The recent slew of supply disruptions has given rise to what is being called a “China plus one” strategy. Rather than focusing all of one's investment efforts and vendor relationships in China, companies are now creating redundancies in other manufacturing areas of the world to mitigate the risk of slowdown or complete shutdown in China. But which countries are the most promising for that "plus one" location? We've compiled the top 3 Asian countries, which have enacted rules and regulations to make the choice even easier. The Tiger Cub economies, namely Malaysia, Thailand and Vietnam, are ideal targets for manufacturers seeking to bolster their operations in the region.
Firstly, let's look at the numbers. According to the latest update by Container xChange, demand for containers has been increasing in Vietnam, Malaysia and Singapore, as well as other South Asian countries. While Singapore has many attractive qualities and a solid export industry, we focus on Thailand due to lower costs of production.
Located next to China, Vietnam has been the top pick for a “China plus one” strategy. In fact, many Chinese firms now outsource work to Vietnam as part of their own Plus One strategy, or to avoid tariffs placed on Chinese companies by the United States. The country has an ambitious goal for 2030, including the construction of 5,000 kilometers of expressways, a port with deep water canals, high-speed rails, and the expansions of Long Thanh International Airport. Presently, Vietnam’s ports have struggled to keep up with export demand.
Thailand features prominently for foreign direct investment among the high-growth Southeast Asian countries. In fact, it ranked 3rd in the region for ease of doing business, according to the World Bank’s Ease of Doing Business index in 2020. Thailand has made great strides with a simplified application process for starting a business as well as obtaining construction permits. Moreover, it has recently improved protections for minority investors. While the medical sector is the most robust, manufacturing industries, such as the metals and machinery sectors, are on the rise as well. Formerly, an agriculture economy, is now a leading exporter of manufactured goods in industries, such as clothing and textiles, agricultural products (particularly rice, palm oil, rubber, sugar, and seafood), electrical appliances, plastics, and automobiles and automotive parts.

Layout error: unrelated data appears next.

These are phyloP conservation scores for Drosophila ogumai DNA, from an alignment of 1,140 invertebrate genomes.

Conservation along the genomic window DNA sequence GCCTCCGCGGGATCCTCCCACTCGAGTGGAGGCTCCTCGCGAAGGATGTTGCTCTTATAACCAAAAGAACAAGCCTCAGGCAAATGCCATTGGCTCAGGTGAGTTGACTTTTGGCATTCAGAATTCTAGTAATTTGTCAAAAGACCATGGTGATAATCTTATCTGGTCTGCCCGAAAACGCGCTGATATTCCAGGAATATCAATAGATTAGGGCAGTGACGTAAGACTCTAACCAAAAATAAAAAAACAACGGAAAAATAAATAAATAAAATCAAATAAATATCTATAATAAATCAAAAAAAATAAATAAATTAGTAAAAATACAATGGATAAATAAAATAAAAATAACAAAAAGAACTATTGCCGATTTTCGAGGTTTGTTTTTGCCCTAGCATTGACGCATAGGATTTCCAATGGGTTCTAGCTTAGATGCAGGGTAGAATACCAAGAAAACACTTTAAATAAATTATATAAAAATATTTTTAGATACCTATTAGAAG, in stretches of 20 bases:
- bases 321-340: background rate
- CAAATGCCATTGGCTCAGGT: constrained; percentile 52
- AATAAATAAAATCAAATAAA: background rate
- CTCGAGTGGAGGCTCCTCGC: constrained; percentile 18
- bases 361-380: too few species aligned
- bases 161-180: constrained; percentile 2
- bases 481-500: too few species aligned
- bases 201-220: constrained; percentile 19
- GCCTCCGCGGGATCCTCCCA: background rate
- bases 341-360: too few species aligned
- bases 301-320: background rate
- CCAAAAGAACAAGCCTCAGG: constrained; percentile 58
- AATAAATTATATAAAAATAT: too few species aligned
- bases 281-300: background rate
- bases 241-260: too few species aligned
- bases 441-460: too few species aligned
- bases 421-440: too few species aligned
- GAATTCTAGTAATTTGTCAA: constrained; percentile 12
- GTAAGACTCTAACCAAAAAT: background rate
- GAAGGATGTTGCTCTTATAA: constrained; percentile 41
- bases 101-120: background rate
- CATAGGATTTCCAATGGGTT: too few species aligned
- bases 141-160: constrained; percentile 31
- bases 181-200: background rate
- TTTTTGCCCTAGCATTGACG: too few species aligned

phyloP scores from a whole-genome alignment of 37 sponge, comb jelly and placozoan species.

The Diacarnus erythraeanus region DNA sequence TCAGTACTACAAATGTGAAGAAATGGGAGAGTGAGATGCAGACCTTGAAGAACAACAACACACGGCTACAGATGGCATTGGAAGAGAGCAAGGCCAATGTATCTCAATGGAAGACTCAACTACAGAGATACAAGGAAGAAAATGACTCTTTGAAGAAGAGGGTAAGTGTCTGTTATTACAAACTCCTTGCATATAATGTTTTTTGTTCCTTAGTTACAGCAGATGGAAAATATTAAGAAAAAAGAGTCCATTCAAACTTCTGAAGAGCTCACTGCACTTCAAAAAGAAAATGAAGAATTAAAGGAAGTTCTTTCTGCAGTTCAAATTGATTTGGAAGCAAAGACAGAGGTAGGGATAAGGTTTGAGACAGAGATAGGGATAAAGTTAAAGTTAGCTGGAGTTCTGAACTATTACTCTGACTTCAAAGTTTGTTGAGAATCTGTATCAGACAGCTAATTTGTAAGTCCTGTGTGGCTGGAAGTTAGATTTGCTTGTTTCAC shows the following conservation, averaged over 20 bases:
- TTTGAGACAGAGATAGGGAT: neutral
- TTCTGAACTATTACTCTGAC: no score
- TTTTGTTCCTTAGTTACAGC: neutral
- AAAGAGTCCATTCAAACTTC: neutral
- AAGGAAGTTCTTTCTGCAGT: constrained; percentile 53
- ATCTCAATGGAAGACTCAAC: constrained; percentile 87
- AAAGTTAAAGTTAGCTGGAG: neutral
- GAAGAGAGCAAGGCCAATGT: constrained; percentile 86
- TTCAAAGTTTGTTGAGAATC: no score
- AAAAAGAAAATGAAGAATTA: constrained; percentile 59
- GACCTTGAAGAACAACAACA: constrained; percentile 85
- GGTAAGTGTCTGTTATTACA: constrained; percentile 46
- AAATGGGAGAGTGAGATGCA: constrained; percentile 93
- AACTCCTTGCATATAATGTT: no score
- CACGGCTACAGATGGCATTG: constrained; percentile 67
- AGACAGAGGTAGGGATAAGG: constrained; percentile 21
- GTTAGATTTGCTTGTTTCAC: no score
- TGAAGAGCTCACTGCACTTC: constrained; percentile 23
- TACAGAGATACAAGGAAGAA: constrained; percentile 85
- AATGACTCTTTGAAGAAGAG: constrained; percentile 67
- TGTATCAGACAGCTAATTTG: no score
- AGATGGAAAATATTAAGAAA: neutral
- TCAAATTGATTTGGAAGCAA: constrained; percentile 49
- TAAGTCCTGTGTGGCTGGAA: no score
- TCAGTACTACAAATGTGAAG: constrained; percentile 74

According to the Department of Statistics, the trade flow in Malaysia unanticipatedly saw double-digit growth in imports and exports of 37.3% and 30.5% y-o-y respectively, contrary to the subdued growth it saw last year. Malaysia is attractive for foreign direct investment for many reasons, including a strong legal system, as well as advanced telecommunications and internet infrastructure. Going forward, Malaysia’s Digital Blueprint Program is projected to further improve FDI flows into the development of software and hardware digital infrastructure.
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